Dear ----,Often I find myself reluctant to answer the question, in regards to career: What do you want to do? My hesitation stems from not wanting to limit myself. Former Coca-Cola CEO, Doug Ivester once said “Never let your memories be greater than your dreams”. I interpreted this as a suggestion that we were limited by dreams; that life shouldn’t exceed what one might dream. I would prefer that my memories exceed my dreams. I would prefer that my next position – my next career move – exceeds any expectation I may have for it. I don’t want to limit myself in a cover letter or the answer to a question, because what I want to do isn’t as simple as the question implies.
What I do what is to be constantly learning; and growing; and gaining responsibility. I want to be changing with the times and always on the forefront of what is new, upcoming and the ‘next big thing’. I want to grow my strengths; self-management, leadership, analysis, a love for social media, writing, communication, outreach, and creativity, while building on my understanding of people and what will engage and delight the public (and what will fall flat).
I want to challenge my weaknesses by seeing them as a potential for growth. I have spent the past four (plus) years after graduate school managing an entire marketing communications department. While I understand that some see multi-tasking as a possible weakness, I know it a strength: a focus and a drive and a challenge to be won. It has helped the company survive a recession and grow business back again in a niche market where a small company is easily forgotten. In my many accomplishments at my first full-time position out of graduate school, I have found myself filling a multitude of rolls, as opposed to one specific function. I have no doubt in my work, professionalism or work ethic, but I fear that my qualifications on paper do not elucidate my full capabilities.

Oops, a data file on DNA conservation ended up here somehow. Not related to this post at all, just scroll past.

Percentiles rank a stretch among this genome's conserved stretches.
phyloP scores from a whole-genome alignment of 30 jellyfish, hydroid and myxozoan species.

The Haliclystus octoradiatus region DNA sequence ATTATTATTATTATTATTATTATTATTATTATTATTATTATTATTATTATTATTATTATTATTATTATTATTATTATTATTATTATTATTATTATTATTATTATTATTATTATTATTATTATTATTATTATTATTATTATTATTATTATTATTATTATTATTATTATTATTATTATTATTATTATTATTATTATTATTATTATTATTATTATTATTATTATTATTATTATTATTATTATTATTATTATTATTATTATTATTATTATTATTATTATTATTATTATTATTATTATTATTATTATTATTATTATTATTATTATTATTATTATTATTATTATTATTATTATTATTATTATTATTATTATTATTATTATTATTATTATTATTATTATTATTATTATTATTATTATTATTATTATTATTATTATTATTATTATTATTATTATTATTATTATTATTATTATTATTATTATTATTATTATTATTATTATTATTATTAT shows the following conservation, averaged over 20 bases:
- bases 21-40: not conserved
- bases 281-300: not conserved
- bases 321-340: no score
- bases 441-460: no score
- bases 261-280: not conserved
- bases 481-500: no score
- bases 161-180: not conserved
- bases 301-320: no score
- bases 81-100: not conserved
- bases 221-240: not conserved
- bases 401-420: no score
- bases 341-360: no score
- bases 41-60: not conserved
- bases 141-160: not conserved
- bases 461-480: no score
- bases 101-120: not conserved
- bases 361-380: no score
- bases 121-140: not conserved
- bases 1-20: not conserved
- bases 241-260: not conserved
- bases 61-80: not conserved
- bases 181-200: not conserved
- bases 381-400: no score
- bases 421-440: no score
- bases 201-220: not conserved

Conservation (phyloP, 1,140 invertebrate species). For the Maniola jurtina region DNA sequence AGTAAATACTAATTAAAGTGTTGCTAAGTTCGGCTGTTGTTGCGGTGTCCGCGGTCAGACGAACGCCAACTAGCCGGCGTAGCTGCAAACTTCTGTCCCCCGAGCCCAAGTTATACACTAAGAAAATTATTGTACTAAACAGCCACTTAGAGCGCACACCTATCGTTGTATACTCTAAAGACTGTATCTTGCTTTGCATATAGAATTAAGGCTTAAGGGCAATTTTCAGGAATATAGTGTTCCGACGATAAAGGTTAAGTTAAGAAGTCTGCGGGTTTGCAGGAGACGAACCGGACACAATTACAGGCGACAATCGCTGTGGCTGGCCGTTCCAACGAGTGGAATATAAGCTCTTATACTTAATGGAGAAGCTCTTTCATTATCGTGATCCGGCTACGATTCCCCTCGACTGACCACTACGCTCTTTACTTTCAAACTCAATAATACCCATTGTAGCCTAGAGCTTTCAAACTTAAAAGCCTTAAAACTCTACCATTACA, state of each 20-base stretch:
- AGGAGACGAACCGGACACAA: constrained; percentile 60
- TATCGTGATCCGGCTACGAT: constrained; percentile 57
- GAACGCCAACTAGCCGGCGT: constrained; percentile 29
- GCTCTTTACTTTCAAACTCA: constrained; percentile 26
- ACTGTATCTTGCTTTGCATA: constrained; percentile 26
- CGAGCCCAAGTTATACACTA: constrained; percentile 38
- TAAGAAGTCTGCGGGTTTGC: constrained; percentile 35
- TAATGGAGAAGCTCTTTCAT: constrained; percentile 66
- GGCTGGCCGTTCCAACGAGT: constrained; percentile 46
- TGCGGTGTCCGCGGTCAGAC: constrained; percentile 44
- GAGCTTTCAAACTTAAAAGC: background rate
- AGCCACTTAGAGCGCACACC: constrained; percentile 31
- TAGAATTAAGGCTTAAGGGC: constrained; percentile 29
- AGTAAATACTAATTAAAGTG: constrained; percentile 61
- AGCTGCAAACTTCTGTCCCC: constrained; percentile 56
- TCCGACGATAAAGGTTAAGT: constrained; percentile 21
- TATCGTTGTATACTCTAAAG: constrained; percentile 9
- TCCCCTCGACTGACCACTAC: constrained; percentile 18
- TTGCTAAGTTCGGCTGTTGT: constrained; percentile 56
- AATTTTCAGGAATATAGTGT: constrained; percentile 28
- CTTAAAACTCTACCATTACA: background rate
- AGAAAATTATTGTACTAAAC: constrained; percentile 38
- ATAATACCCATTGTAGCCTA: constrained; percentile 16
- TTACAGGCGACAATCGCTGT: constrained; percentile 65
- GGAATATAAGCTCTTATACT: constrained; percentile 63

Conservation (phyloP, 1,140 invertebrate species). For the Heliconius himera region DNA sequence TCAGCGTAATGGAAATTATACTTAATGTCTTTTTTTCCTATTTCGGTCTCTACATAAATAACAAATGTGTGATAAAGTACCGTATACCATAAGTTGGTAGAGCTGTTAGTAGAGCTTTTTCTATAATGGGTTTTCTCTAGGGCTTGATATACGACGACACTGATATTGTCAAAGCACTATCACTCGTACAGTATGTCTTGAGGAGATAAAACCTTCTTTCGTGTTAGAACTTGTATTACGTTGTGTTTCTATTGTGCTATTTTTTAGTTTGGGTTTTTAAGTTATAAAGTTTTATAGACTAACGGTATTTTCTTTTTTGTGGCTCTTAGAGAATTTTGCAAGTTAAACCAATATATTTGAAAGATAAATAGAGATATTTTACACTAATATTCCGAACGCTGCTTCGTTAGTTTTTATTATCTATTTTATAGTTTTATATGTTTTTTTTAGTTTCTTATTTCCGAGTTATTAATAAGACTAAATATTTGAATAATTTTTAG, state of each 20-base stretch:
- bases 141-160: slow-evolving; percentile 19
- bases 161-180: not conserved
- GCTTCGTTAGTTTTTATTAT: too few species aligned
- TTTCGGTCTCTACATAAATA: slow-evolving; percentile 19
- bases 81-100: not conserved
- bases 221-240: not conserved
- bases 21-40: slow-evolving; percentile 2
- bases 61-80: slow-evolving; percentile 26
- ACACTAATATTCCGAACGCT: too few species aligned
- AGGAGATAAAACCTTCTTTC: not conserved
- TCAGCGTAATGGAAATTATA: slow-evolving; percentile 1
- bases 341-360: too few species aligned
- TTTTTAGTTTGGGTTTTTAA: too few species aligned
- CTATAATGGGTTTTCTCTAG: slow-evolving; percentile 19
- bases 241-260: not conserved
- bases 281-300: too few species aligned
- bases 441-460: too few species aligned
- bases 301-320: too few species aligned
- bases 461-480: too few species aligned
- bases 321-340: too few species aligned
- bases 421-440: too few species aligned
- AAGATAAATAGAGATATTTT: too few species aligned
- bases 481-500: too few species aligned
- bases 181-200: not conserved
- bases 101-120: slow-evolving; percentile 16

I fear the lack of one specific marketing or communications focus will be viewed as a potential weakness, but I disagree. I know it it as breadth and I hope to take this breadth and transform it into my next step’s strength. I spent four years running a company’s marketing, communication and graphic arts department to build my resume and to know that my confidence in my work is validated, while prepare myself for a fulfilling career. And while I didn't find the answer to the ever-looming question in these for years – not the one that people expect, at least – I can say what I want to do is be successful. I want to continue to proudly take full responsibility for my work. I want to be an integral part of a company. I want to work with the public and understand its stakeholders, while opening the lines of communication. I want to be multi-tasking every day; always busy; always efficient; always with the same standard of quality work. I want to work I an industry that interests me and fuels a passion. I want to fall in love with what I do.
I want to be open to any position that offers me these opportunities. The world of communication is too broad and ever-changing to pigeon-hole myself into a position with a simple answer - or view a breathe of experience as anything but a strength. It is ever changing and I am ever-understanding of those changes. I want my career and professional desire to reflect that.
I know, given the opportunity at the right company that I will be amazing (and modest). I will be the indispensible link that has been missing – or may have just needed replacing. My work ethic itching for the next step and my mind seeking my next great challenge, I look forward to speaking with you about the communication needs at your company. I hope that you agree that my education, professional background, and, most importantly, enthusiasm, make me the perfect candidate for the position of ----. You will not be disappointed. Thank you for your time. Sincerely, [me]
Wednesday, December 7, 2011
'The Anti Cover Letter'
A few months ago when I was heavily considering moving to Nashville, a friend of mine asked a quick questions about cover letters in the middle of my contemplation on what on earth I really want to do when I grow up. I didn't have a short answer. And between my self-searching and her cover letter inquiries, I accidentally wrote what I have come to deem as the 'anti cover letter', with which I seem to be not very alone. In our 20s, I think everyone expects everyone else to have it together when we're still trying to find our way - yet suddenly armed with the knowledge of what we want and what we don't want, what we are good at and where we can improve - but still unwise enough to determine our own specifics. Not that I think I can ever use what I wrote, but the ideas were thought-provoking to me nonetheless; and what emerged from them is as follows: